Skin Tone and the Challenge of Depiction
I’ve often sought a literalness when depicting the color of flesh. Overtime and many techniques, I eventually landed on a restricted palette which uses burnt sienna as a base along with french ult. blue, cadmium orange, sap green and crimson.
In “The Sophia Loren of Mill Valley”, however, I used only indigo blue and golden green with white over a cool rose background. It struck me how much “cool” color could be used to depict heat.
While I work on my next series of paintings, I’m further struck by how much more emotion can be conveyed when I stray from burnt sienna. In fact, no matter how far out or psychadellic my pallete becomes (gold green for warm tones, orange for cool tones, etc.) the viewer will still read it as a flesh and color, along with gesture, becomes yet another layer of articulation.
I remember watching the Academy Awards a few years ago and Selma Hayek and Penelope Cruz were on the podium to announce the next winner. Here were two of the most beautiful Latina actresses working in Hollywood standing side by side. But instead of having their beauty compounded by seeing them together, I started to focus on their differences– Selma’s arms seemed oddly short in comparison; the top of Penelope’s lip to the bottom of her nose is too small, etc.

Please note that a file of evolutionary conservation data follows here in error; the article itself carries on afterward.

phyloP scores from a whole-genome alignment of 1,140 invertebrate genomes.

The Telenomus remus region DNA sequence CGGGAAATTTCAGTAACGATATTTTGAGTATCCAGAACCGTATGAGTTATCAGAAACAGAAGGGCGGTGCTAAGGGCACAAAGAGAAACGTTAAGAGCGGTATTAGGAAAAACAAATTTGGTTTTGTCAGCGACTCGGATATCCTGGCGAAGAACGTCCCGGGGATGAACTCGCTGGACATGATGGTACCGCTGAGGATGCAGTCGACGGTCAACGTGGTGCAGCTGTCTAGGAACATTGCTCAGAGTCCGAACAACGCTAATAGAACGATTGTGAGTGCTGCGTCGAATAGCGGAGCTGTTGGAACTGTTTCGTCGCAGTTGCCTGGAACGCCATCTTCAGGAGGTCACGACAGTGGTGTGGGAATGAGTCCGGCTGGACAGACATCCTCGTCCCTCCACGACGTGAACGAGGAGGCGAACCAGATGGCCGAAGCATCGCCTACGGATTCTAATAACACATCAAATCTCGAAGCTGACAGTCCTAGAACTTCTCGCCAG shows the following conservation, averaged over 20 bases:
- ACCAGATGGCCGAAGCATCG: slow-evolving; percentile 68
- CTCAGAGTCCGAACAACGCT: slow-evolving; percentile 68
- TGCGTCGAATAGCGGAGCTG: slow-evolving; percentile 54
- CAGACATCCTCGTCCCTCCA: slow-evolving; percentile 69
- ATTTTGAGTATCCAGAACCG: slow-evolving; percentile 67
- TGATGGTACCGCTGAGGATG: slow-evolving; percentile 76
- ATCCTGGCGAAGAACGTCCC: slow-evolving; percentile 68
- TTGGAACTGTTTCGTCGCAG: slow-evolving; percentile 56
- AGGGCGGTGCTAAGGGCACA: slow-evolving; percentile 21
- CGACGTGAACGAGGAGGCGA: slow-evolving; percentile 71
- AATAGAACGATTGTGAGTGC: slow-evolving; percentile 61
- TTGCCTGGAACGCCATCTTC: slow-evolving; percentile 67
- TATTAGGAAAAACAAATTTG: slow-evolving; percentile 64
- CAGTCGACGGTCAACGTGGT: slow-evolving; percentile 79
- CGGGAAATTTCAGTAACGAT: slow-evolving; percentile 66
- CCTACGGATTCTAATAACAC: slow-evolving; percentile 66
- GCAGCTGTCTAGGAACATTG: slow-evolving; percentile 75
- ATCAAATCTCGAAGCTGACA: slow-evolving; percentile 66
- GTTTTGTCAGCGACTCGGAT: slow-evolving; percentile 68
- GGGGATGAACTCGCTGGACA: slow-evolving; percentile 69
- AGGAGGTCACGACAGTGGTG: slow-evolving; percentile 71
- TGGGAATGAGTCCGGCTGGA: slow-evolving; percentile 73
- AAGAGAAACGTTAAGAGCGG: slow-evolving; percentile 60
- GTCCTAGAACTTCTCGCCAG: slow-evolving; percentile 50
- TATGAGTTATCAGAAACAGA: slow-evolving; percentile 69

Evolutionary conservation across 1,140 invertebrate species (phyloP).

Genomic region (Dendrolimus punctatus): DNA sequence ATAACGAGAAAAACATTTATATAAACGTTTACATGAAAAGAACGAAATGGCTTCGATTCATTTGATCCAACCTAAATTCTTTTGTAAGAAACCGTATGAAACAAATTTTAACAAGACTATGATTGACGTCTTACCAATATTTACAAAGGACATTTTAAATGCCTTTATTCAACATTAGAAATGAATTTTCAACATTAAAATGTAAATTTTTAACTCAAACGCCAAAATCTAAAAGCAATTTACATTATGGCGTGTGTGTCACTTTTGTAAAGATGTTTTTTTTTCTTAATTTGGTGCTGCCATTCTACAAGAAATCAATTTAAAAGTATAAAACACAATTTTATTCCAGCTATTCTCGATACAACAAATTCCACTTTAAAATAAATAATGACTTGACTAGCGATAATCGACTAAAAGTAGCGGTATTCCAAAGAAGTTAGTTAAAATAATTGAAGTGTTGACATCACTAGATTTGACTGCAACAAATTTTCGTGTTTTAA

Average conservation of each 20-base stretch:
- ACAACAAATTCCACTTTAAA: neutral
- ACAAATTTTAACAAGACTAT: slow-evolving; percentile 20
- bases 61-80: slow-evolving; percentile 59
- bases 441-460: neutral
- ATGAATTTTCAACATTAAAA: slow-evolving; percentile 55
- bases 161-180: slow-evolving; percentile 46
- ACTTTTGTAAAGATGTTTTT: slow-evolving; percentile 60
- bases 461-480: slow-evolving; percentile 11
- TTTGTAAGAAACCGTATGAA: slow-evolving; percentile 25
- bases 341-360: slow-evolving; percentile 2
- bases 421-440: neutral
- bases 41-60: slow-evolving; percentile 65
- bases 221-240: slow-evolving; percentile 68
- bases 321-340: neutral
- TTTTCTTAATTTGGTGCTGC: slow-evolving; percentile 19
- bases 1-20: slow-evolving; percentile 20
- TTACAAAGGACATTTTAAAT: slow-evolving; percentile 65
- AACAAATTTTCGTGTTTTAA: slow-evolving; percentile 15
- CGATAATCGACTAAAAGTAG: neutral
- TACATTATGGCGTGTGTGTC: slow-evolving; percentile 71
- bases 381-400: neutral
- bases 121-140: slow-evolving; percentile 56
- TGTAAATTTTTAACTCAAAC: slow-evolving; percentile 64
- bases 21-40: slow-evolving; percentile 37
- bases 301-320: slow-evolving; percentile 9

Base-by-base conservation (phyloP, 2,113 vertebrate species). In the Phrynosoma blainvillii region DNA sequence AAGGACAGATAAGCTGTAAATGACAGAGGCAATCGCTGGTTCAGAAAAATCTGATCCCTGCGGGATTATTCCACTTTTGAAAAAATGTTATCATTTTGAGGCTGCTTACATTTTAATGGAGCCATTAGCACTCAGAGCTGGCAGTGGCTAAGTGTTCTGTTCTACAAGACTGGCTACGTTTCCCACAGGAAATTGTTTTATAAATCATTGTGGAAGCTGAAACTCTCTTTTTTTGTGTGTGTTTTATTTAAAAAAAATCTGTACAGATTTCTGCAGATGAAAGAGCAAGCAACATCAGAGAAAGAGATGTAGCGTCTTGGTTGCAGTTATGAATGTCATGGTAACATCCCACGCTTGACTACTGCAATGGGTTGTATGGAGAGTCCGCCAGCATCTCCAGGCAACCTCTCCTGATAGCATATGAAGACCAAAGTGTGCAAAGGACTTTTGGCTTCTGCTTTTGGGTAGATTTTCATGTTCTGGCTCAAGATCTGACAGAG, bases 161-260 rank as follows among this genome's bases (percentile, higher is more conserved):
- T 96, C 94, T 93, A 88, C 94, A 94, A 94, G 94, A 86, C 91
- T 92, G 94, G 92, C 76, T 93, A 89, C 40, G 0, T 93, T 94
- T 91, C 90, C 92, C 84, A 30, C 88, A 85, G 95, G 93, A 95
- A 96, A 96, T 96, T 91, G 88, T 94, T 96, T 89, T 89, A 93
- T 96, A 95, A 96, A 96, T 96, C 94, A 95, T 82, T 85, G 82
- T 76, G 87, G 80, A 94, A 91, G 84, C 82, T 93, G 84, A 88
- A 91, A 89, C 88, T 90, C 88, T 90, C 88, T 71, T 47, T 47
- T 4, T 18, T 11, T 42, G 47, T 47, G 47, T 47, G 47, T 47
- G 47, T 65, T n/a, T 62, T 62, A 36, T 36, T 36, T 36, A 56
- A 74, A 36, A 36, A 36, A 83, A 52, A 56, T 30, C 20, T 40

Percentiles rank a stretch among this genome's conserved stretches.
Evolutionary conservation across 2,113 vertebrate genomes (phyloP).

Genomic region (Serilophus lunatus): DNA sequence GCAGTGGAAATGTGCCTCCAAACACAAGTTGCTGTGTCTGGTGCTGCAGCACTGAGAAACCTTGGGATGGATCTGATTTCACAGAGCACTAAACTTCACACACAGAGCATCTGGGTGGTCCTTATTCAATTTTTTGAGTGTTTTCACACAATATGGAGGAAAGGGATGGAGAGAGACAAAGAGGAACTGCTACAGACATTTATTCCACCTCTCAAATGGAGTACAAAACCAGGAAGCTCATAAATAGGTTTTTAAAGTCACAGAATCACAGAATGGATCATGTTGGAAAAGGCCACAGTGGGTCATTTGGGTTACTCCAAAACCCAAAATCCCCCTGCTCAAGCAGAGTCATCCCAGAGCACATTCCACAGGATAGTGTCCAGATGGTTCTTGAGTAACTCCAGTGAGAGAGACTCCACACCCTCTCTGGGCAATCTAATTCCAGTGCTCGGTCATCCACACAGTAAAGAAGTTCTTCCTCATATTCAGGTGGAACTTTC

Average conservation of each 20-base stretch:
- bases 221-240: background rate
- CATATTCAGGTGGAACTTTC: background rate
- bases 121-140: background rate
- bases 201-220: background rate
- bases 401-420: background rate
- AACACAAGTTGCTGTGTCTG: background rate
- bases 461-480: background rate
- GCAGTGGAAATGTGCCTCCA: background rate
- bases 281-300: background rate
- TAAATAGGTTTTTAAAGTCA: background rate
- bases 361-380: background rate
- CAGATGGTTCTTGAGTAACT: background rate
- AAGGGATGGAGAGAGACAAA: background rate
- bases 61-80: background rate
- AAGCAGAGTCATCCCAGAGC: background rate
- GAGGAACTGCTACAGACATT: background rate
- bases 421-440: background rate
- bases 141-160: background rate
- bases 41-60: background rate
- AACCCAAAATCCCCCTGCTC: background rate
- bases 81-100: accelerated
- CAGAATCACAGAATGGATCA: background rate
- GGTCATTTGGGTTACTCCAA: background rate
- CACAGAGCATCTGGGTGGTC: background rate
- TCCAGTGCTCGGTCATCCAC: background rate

I wonder if attempting to emulate the colors of flesh tone too close forces a subconscious comparison; whether or not deviating dramatically sets the viewer free. Surely Van Gough and Gaugin discovered this long before me, but it is one thing to know it intellectually and then another to do it and feel it come alive.